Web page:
Coronavirus: Serenading Northwick Park consultant takes time out to record musical thank you to the NHS

Consultant Maxton Pitcher serenades Northwick Park Hospital patient Jean Pearson. Picture: LNWUH

Consultant Maxton Pitcher serenades Northwick Park Hospital patient Jean Pearson. Picture: LNWUH - Credit: Archant

Patients at Northwick Park Hospital have been drawn out of their beds by the musical tones of a violin playing consultant.

Maxton Pitcher has taken time off treating Covid patients at the Watford Road hospital to record his contribution to a musical thank you to the NHS.

The Rainbow Project includes four fellow musicians from the European String Teachers Association who call themselves the Self Isolation String Quartet.

Patient Jean Pearson heard Maxton playing on the wards and was drawn out of her bed by his rendition of Danny Boy.

The 56 year-old gastroenterologist who works at St Mark’s Hospital, is a trained classical violinist. He said: “Music can instantly change people’s state of mind and has great healing qualities that touch something inside all of us. It’s an essential counterbalance to the stresses of frontline medicine,”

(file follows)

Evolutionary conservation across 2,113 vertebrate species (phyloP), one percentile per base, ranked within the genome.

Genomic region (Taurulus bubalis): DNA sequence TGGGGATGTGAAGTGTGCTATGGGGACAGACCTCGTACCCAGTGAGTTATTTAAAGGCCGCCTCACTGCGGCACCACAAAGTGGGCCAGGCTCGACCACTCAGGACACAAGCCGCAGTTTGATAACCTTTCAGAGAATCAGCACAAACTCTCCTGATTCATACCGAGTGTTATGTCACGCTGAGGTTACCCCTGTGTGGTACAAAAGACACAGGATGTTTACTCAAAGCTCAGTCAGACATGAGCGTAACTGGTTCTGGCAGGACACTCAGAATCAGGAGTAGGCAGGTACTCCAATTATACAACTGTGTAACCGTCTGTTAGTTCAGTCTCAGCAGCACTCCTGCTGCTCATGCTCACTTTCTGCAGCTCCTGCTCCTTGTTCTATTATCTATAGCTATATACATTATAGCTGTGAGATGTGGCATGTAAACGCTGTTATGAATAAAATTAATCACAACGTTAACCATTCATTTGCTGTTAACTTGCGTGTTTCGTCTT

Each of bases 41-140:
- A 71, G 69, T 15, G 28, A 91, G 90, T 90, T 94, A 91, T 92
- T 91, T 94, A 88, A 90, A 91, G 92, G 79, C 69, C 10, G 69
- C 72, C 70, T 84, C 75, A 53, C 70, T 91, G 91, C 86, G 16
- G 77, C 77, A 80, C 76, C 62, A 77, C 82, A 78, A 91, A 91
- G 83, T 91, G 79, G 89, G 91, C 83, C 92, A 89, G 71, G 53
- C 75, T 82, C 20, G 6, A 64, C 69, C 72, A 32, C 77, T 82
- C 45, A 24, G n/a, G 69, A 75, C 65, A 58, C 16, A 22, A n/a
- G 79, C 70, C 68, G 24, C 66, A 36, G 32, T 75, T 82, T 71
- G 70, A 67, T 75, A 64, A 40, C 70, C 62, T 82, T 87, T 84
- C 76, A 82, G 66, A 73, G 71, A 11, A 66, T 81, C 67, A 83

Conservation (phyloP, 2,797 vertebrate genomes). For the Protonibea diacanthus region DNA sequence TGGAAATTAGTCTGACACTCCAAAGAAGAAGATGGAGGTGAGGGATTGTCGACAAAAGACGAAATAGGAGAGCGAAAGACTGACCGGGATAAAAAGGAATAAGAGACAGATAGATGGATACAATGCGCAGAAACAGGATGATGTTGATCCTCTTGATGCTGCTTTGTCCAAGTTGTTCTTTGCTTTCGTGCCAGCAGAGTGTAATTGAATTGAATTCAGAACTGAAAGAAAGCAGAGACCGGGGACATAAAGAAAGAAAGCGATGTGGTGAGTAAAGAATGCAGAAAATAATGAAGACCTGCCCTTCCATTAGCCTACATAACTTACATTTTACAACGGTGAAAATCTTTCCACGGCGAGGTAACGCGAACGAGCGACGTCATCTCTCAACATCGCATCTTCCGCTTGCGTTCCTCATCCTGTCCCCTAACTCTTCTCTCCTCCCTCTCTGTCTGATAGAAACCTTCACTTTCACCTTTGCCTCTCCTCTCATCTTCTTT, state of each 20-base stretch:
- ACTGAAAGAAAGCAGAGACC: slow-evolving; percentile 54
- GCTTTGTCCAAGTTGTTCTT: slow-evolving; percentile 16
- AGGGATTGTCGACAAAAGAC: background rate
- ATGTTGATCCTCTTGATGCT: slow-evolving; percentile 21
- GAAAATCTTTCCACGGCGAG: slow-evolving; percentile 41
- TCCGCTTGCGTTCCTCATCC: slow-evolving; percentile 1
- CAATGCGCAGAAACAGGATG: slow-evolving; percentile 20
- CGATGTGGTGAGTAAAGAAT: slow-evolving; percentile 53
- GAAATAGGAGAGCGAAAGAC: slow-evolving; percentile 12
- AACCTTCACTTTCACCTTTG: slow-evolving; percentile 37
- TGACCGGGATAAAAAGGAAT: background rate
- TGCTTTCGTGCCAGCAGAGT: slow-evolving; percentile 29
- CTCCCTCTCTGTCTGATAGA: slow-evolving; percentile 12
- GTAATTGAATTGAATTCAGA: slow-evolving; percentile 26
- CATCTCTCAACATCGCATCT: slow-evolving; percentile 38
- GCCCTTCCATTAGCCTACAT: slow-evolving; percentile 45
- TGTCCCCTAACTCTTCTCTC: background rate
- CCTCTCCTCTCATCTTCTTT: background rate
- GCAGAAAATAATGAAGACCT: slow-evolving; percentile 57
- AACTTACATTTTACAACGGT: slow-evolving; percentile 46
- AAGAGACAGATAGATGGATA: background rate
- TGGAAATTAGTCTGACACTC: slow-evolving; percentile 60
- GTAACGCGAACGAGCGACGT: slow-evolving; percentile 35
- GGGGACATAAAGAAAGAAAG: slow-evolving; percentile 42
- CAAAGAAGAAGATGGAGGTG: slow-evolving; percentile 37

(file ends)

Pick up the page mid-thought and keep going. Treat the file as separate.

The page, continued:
The violin-playing consultant first took an interest in the instrument as a four year-old after watching an orchestra playing on TV for the first time.

“I just pointed at the TV and said I wanted one of those,” he said.

Most Read

He subsequently played in a succession of youth orchestras and later as a student at Cambridge and Oxford universities performed alongside some of the country’s most talented young musicians, including Nigel Kennedy.

Maxton credits music with making him a better doctor saying the emotion needed to play an instrument helps him better empathise with patients.

“The great thing about music is you can simply lose yourself in it and I still love the buzz of playing to a live audience.

“To have been able to combine this with medicine over 37 years has been an enormous pleasure and privilege.”

Become a Supporter

This newspaper has been a central part of community life for many years. Our industry faces testing times, which is why we're asking for your support. Every contribution will help us continue to produce local journalism that makes a measurable difference to our community.

Become a Supporter